ZACH CHURCHILL: This obviously happened before I was minister, so I am benefiting from some of the institutional knowledge that I have here in the room with me through the deputy minister, but the redacted version of that report was provided, which are the recommendations. So that is in following with the Quality-improvement Information Protection Act.

 

The reason that that process was decided to be followed, primarily, was to get the expedited information that was necessary to develop a way to plan for our long‑term care system, which it did. It provided an expedited process to learn and to adapt our strategies very quickly which, thankfully, to date and - as tough as I know it was on residents and family members and some staff - has helped us prevent COVID-19 from getting into any of our long‑term care facilities, where the greatest risk lies. In terms of a personal safety standpoint, it’s when that virus, as we’ve experienced at Northwood, gets into those facilities that the results can be catastrophic.

 

I do believe and support that decision that was made to have that expedited process to allow us to react as quickly as we could, and that has proven to be a wise course of action. I do also support the rationale of the law to protect people’s privacy and to protect potential ‑ even whistle-blowers in the system who are providing vital information to help us improve our system. So that is the rationale for the law.

 

I realize the member has indicated that she doesn’t support that rationale, but I do believe that it’s sound and it allowed us to respond very effectively to the conditions of the pandemic and prevent COVID-19 from entering a long‑term care facility, again, in the subsequent ways. Things can change very quickly, so it is critical that these protocols continue to be followed and supported in each of our long‑term care facilities because we know what the consequences are.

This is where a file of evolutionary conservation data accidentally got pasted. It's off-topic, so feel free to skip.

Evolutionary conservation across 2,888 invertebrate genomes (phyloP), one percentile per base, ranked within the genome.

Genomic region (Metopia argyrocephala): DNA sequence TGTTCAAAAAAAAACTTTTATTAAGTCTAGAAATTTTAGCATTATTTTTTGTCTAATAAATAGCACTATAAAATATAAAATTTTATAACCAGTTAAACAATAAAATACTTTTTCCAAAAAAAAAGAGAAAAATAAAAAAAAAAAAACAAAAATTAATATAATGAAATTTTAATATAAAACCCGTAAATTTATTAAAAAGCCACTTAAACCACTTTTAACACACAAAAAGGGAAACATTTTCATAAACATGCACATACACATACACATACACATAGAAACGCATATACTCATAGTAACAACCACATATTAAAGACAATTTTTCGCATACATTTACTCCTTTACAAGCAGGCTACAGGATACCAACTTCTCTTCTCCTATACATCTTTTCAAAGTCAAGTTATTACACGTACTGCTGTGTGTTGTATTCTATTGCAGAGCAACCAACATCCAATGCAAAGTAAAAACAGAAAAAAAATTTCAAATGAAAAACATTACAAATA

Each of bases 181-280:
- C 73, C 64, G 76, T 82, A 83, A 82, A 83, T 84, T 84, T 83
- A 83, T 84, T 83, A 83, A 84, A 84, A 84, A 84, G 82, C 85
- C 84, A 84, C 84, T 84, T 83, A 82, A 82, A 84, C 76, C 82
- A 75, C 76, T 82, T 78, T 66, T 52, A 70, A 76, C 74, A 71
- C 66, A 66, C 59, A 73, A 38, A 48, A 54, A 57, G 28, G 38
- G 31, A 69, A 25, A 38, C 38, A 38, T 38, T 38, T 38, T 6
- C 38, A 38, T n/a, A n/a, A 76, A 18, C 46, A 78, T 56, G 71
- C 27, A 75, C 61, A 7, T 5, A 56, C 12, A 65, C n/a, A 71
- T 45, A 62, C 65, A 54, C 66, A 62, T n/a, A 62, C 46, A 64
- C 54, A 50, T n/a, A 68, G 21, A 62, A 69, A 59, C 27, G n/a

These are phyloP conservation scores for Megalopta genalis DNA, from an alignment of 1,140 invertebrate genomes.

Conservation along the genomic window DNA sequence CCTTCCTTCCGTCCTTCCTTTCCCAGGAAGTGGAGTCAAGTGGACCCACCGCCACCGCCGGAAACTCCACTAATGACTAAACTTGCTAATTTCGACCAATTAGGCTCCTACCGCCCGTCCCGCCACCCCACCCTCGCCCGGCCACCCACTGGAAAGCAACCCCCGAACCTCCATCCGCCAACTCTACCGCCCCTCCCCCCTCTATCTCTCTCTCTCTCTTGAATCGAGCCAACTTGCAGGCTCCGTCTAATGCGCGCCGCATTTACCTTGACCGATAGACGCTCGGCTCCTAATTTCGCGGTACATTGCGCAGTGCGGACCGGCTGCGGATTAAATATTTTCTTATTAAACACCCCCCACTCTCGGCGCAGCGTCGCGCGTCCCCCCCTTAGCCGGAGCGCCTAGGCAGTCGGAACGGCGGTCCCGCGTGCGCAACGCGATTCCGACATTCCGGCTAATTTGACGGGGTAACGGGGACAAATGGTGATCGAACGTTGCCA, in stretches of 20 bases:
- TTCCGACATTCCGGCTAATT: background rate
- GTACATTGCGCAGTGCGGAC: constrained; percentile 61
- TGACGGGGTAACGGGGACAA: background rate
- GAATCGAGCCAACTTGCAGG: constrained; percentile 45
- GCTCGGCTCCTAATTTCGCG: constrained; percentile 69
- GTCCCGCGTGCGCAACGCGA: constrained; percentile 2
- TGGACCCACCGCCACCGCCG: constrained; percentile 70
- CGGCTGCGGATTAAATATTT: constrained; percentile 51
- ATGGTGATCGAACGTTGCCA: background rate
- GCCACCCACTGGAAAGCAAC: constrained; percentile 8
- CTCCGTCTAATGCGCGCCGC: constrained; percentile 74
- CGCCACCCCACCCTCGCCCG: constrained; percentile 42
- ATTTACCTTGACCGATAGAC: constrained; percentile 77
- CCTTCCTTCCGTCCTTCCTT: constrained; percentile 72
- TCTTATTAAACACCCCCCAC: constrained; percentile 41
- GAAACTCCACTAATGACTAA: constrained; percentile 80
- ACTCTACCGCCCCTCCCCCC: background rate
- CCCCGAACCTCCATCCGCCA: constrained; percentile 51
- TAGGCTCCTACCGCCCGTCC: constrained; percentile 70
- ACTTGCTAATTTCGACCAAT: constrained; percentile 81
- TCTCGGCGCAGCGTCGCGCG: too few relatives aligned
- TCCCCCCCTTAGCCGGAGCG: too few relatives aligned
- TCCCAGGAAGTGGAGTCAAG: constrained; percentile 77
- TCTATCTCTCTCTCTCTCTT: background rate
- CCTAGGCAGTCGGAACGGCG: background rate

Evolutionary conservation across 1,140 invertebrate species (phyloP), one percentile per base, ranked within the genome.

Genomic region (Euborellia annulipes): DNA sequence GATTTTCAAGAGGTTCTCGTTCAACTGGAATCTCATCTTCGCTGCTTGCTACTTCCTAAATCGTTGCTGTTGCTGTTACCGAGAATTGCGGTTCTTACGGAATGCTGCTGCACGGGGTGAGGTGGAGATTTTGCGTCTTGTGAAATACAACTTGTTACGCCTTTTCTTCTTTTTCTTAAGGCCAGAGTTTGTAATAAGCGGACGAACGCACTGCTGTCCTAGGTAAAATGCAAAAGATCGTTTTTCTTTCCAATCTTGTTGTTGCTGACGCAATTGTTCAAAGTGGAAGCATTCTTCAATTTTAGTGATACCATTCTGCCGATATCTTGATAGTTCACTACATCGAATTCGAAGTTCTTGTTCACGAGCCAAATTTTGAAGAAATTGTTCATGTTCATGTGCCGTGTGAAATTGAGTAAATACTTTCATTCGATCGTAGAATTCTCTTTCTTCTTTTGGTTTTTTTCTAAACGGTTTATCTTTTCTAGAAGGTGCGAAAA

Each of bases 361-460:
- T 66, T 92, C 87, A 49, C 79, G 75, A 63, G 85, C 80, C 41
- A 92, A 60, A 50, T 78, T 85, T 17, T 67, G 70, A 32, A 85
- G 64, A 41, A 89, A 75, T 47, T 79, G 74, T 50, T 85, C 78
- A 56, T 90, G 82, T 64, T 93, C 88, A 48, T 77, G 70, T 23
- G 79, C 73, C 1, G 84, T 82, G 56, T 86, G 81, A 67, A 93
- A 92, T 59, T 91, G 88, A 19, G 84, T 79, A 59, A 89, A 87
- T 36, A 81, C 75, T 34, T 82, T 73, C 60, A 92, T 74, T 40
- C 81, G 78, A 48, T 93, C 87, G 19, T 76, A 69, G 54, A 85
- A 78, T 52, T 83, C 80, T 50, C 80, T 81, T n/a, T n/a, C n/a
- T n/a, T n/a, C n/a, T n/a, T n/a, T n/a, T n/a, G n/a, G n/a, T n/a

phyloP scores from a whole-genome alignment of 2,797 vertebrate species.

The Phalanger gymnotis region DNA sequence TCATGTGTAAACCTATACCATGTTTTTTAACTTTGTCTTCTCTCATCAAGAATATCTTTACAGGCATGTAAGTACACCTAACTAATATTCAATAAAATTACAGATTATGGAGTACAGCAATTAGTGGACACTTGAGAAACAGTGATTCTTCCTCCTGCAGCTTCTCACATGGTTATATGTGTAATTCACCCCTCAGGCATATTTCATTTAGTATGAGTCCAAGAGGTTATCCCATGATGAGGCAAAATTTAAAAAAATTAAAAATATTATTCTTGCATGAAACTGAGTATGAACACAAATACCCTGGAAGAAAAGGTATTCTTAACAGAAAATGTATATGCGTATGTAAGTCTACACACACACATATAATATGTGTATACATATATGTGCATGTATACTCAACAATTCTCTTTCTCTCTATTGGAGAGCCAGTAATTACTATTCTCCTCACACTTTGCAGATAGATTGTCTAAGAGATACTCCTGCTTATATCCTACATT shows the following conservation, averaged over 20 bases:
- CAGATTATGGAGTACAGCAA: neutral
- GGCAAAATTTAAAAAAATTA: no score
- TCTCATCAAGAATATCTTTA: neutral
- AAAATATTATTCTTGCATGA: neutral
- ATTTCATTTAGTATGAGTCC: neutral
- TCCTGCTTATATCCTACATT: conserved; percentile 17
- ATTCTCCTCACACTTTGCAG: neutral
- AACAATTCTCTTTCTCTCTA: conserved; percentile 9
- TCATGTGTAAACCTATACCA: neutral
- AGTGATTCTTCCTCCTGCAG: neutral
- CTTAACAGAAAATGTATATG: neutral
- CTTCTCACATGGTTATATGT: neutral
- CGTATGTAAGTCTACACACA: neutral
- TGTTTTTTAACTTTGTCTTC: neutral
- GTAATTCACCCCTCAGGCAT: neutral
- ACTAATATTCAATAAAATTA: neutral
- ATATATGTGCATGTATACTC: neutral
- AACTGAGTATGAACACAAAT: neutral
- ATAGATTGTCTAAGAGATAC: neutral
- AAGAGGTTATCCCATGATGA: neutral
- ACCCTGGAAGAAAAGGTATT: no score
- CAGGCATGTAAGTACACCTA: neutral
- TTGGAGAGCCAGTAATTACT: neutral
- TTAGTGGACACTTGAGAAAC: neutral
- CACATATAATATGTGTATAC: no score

SUSAN LEBLANC: Just for the record, I did not say that I didn’t think people’s privacy was important. I said that I recognize that people’s privacy is important and yet many, many Nova Scotians were calling for a full public inquiry.

 

Moving on, while it was not the case here in Nova Scotia due to our relatively fortunate situation with COVID-19, evidence from other jurisdictions shows that the for‑profit care model for long‑term care has poor resident outcomes. Will the minister commit to including in the request for proposals (RFP) for long‑term care infrastructure projects that all new capital investments will go only to public or not‑for‑profit facilities?

 

ZACH CHURCHILL: For all of the replacement beds, the 738 that we announced to date, those will all be going to the current operators who are running the system. That would be a mix of for-profit and not-for-profit facilities.

 

The new builds that we have announced so far for the Central Zone will be going to market, so there will be an RFP process for that - and we are not going to limit our market options for those. We will be evaluating all proposals based on their merit, but of course quality and safety will be essential to the criteria that any provider needs to meet.

 

I do have some updated information for the member from Cole Harbour-Eastern Passage on long-term care vaccine doses that I do want to provide the House in real time while I have it. As of today, 62 per cent of our long-term care residents have had one dose. That is, 98 of our long-term care facilities have had the first dose, and 32 of our long-term care homes have had their second dose. That would be for first doses. Eight thousand four hundred fifteen residents have received that dose, which represents about 62 per cent of the population, and of those who have received their second doses, that is 4,340.

 

So we are getting there very rapidly. As supply has ramped up here in Nova Scotia, you have seen an exponential amount of vaccines that have gone into arms. Overall, the numbers for doses in arms, as of earlier today, would be close to 95,000. Even just today, we put 5,179 doses in arms - just today. We are starting to see that as supply is ramping up, our delivery logistics are working really well, and we are putting thousands of doses in arms each and every day. We are on the other side and getting close to the finish line with long-term care.